Urban Velo

Bicycle injuries: Is the right-of-way fight getting ugly?

Via CNN:

Michelle Matson has a nagging reminder of the cycling crash that could have killed her. A year and a half later, flecks of asphalt remain lodged in her skin.

There’s also the metal pole extending from her kneecap down to her ankle, along with countless screws, keeping her left leg intact.

“My body was destroyed,” said Matson, an artist living in Brooklyn. “My whole life was put on hold for months, and no one seemed to care.”

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  1. BobApril 24, 2012 at 5:10 pm

    I think we as cyclists are kind of desensitized to this stuff– Most of us do our best to get used to or ignore the tiny but real possibility of getting seriously messed up as we ride around. We take what precautions we can and then we try not to think to much about it.

    But we really should be getting outraged about what’s been going on in NYC. The real injustice isn’t the risks; we’ve known about and lived with that for ages. The injustice is the NYPD’s systemic and consistent refusals to investigate car-bike and car-pedestrian collisions when they happen. They’ve been doing this for years, and in a city where such incidents happen nearly every day.

    It’s one thing to live with the possibility of getting hit by a car. It’s quite another to live with the certainty that if you ever were, the NYPD would do absolutely nothing to help you.

  2. Joe PeraltaApril 26, 2012 at 4:11 am

    From the Arizona Republic website yesterday – -

    Shawn McCarty was riding his bicycle on Thompson Peak Parkway in Scottsdale last month when an SUV hit him in the bike lane, causing him to fly into the air about 30 feet and land on a sidewalk about 20 feet from his bike. The cyclist, a 53-year-old from Scottsdale, was dead an hour later.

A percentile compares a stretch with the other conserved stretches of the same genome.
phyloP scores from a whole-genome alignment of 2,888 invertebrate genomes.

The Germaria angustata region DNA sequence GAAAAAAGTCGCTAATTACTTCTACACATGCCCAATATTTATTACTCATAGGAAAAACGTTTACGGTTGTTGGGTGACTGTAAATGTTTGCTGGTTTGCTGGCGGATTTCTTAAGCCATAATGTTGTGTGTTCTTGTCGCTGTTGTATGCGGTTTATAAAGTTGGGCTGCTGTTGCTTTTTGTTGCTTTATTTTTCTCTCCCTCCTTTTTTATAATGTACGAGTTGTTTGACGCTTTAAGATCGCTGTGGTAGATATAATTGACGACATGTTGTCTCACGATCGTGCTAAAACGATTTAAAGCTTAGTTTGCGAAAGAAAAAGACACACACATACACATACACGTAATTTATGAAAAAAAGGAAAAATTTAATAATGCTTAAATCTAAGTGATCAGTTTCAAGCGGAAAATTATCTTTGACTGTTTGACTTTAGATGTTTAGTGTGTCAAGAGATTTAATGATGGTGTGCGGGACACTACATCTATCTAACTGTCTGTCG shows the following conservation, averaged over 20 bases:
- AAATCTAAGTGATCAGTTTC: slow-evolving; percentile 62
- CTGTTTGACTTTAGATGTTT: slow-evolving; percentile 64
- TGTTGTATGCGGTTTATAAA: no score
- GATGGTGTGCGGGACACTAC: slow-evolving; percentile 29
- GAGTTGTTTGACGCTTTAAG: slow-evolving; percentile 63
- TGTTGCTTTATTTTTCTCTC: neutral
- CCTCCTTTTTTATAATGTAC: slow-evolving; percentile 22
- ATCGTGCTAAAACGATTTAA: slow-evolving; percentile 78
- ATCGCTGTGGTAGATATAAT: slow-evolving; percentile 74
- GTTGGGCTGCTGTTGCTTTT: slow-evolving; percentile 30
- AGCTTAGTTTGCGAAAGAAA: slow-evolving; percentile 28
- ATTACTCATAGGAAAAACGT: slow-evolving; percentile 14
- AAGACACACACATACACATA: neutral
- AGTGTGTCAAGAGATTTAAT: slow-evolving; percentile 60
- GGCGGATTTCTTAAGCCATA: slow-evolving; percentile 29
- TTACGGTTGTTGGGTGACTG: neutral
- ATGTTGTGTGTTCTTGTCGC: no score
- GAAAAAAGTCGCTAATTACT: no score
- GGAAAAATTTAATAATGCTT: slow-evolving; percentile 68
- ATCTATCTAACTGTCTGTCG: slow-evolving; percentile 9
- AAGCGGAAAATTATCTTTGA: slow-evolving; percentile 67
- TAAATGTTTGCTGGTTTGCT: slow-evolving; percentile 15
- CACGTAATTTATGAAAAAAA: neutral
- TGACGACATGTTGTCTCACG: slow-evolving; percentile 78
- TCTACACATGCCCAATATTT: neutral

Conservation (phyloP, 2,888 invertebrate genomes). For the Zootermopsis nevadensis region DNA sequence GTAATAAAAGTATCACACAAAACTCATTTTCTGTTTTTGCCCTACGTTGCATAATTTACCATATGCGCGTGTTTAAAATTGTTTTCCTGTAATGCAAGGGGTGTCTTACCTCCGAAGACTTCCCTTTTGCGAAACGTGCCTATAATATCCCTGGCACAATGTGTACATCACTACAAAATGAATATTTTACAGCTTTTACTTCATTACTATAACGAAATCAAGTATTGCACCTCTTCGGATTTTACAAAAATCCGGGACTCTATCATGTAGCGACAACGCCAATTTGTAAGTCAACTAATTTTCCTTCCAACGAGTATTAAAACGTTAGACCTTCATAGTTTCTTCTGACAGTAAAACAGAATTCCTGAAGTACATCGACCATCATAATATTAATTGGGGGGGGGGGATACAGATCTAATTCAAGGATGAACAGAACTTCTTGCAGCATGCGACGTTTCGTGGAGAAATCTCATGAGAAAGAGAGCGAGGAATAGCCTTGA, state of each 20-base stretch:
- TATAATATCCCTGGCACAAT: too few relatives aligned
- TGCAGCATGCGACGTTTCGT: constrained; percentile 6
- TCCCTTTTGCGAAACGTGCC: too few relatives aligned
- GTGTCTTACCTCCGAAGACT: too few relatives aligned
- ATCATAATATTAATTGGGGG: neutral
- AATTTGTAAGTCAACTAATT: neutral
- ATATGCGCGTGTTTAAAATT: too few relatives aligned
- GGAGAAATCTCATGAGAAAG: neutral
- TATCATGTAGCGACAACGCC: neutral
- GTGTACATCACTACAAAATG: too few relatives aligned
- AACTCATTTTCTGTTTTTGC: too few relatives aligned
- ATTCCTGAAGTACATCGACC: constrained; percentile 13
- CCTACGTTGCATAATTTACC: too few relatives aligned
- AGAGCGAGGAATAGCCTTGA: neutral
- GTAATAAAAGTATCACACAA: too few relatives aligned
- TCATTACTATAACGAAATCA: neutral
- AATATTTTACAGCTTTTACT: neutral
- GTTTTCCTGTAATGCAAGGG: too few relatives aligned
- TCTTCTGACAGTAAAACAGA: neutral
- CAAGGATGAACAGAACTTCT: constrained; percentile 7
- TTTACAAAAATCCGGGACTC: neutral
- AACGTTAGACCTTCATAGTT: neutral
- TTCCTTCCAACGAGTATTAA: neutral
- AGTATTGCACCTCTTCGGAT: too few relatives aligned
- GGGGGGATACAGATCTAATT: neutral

The driver of the black Chevrolet Tahoe, Amy Sue Alexander, was cited for unsafe passing of a bicycle and driving in the bicycle lane. For the two tickets, Alexander, 41, paid a fine of $420 in Scottsdale City Court.

    According to the Scottsdale police report, witnesses who were in a car behind Alexander’s SUV said they saw a bicyclist in the bike lane. They said they saw the SUV “slowly fade into the bike lane and then hit the bike rider from behind.”

    Alexander told police that she was going about 40 to 45 mph and was not in any hurry. It was about 4:30 p.m. She and her two children were returning home from a visit to their grandfather’s home. Scottsdale police said Alexander was not talking on the phone or texting. There were no signs of impairment.

    - – and that’s all. “Vehicular homicide of a cyclist, $420. Next case.”


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